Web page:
and experience of nontenure-track faculty serve as a counterpoint to those of tenure-track
faculty and, thus, nontenure-track faculty can involve students in new and different ways
and enrich their learning. On the other hand, some part-time faculty are less available to
students outside of class and somewhat
less available to students throughout
their college careers.
The Center’s survey research
shows that nontenure-track faculty
interact less frequently with students
than tenured/tenure-track faculty.
Indeed, some types of student
interactions are not part of the job responsibilities of many nontenure-track faculty. For
instance, at public universities only 47 percent of full-time nontenure-track faculty and 30
percent of part-time nontenure-track faculty reported that academic advising is one their
responsibilities. Similarly, 41 percent of part-time faculty at community colleges are
expected to advise students.
Many nontenure-track faculty are not expected to and do not meet with students
in scheduled office hours. About one half of part-time faculty at community colleges and
one third of part-time nontenure-track faculty at public universities reported that this
activity is not part of their job responsibility. Institutional office-hour policies vary.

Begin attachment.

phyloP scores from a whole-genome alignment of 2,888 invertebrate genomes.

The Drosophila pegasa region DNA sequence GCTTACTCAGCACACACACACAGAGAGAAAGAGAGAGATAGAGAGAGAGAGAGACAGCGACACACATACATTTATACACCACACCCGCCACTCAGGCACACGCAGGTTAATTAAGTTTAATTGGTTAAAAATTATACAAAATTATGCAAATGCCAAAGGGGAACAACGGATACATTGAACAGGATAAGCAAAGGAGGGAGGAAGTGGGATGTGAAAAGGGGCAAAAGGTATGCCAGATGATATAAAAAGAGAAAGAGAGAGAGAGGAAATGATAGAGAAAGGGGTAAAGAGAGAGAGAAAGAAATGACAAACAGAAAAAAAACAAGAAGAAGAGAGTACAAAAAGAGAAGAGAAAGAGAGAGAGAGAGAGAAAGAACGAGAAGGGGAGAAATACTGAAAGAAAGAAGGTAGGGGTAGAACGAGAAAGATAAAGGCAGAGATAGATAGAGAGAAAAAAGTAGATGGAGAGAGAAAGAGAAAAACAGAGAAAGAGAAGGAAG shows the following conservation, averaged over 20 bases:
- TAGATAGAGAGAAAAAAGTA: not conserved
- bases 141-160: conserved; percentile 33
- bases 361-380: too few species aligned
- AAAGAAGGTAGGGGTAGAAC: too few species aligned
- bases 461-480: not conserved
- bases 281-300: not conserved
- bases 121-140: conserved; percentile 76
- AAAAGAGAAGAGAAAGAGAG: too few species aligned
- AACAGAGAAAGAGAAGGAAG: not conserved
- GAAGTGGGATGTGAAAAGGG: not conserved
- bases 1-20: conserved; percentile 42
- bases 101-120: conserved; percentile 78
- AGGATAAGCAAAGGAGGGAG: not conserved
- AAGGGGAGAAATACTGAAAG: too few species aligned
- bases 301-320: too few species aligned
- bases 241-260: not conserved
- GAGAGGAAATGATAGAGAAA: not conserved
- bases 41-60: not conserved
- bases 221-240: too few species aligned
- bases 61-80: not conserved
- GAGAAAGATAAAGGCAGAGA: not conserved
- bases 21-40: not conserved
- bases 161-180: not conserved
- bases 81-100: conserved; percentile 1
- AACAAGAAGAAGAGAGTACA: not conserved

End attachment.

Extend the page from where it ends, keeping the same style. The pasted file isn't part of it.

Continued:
Some institutions mandate the scheduling of office hours for each course. Other
institutions leave this matter to the instructor’s discretion. A common community college
practice is to encourage part-time staff to allocate time before and after class to meet with
Some argue that nontenure-track faculty are handicapped in their ability to
interact with students because of the resources allocated to them for instructional support.
In the words of some faculty representatives, “the working conditions of nontenure-track
faculty are the learning conditions of students.” The Center’s surveys provide some
evidence of a differential distribution of resources to instructional faculty, although there
is no indication of its impact upon student learning. At both public universities and
community colleges, the overwhelming proportion of all faculty reported having access
to some clerical support, library privileges, copying, and duplication. However, part-time
nontenure-track faculty had less access to voice mail, office, Internet, and computer
Increasingly, tenure-track faculty argue that greater institutional reliance on the
nontenure track has created burdens for them. Since few nontenure-track faculty serve on
committees, tenured/tenure-track staff have to assume a greater share of these service
duties. A related concern is that at the same time colleges and universities have become
more complex, offering an array of specialized programs to meet instructional and non-instructional
needs, institutions have come to rely upon a staff whose knowledge of and
involvement with these programs is necessarily limited. This fact of campus life also has
A total of 36 percent of part-time
nontenure-track faculty at public
universities and 53 percent of part-time
faculty at community colleges reported
that they were not expected to maintain
scheduled office hours for students.
Click tabs to swap between content that is broken into logical sections.